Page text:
Poland sets prices based largely on internal reference prices (i.e., the price of branded and unbranded products in the same therapeutic class). HTA is used and cost-effectiveness thresholds are set by law, but the ministry of health can ignore the Polish HTA’s advice. Beginning in 2012, a new Reimbursement Act will allow for performance-based risk-sharing.
Sweden has 21 county councils all having the responsibility over their local health care budget and drug formularies. Although reimbursement is generally determined nationally, local councils can cover additional treatments not covered nationally. Sweden uses cost effectiveness analysis to inform price, but “Sweden is one of the few countries that apply a societal perspective to consider costs and benefits of healthcare in cost-effectiveness analysis.”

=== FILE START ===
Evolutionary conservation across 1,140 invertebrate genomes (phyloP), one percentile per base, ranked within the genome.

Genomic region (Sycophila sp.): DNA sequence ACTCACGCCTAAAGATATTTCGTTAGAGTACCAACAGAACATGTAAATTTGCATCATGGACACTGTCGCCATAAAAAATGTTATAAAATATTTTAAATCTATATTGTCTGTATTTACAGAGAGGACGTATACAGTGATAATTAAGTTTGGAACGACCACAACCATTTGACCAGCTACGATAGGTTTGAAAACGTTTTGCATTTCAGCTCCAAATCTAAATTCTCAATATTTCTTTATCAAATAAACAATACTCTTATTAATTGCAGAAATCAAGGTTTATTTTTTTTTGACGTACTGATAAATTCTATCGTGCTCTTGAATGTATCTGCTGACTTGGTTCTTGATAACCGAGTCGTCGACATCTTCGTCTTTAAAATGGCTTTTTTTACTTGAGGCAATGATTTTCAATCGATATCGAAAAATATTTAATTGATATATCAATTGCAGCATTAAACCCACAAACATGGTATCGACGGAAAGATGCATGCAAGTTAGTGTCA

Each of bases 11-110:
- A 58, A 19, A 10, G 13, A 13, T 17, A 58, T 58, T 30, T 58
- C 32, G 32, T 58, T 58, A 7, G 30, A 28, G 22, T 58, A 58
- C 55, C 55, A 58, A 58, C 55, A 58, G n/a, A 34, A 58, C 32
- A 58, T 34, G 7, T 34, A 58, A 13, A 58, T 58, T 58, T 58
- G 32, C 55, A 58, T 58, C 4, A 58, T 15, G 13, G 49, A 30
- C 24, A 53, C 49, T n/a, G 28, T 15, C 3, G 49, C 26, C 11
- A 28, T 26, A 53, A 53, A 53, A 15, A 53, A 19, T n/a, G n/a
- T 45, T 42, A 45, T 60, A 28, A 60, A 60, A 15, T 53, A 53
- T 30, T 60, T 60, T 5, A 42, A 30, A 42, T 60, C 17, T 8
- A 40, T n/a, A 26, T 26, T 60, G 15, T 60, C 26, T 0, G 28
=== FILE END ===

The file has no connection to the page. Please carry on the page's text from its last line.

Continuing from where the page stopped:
The United Kingdom sets prices of branded pharmaceuticals based on the Pharmaceutical Price Regulation Scheme (PPRS). “In England, the National Health Service (NHS) is entrusted with allocation of the budget to the Primary Care Trusts (PCT), which are grouped within regional Strategic Health Authorities (SHA) . The PCTs are responsible for delivering health care and health improvements within the local area: they have their own budgets and set their own priorities.” England and Wales rely on the National Institute for Health and Care Excellence (NICE) to determine cost effectiveness with a cost/QALY threshold of generally around £20,000–30,000 (€23, 600–35,400) per QALY. In Scotland, the HTA agency is the Scottish Medicines Consortium (SMC) and in Wales there is the All Wales Medicines Strategy Group (AWMSG). Almost all drugs allowed by the NHS to be prescribed are completely reimbursed. The UK is exploring including more value-based pricing schemes starting in 2014. The UK does use performance based pricing: “Performance-based risk-sharing arrangements are designed for oncology drugs such as bortezomib for multiple myeloma: the NHS will continue funding after the fourth cycle when a reduction of 50 % in serum plasmaprotein M is obtained.”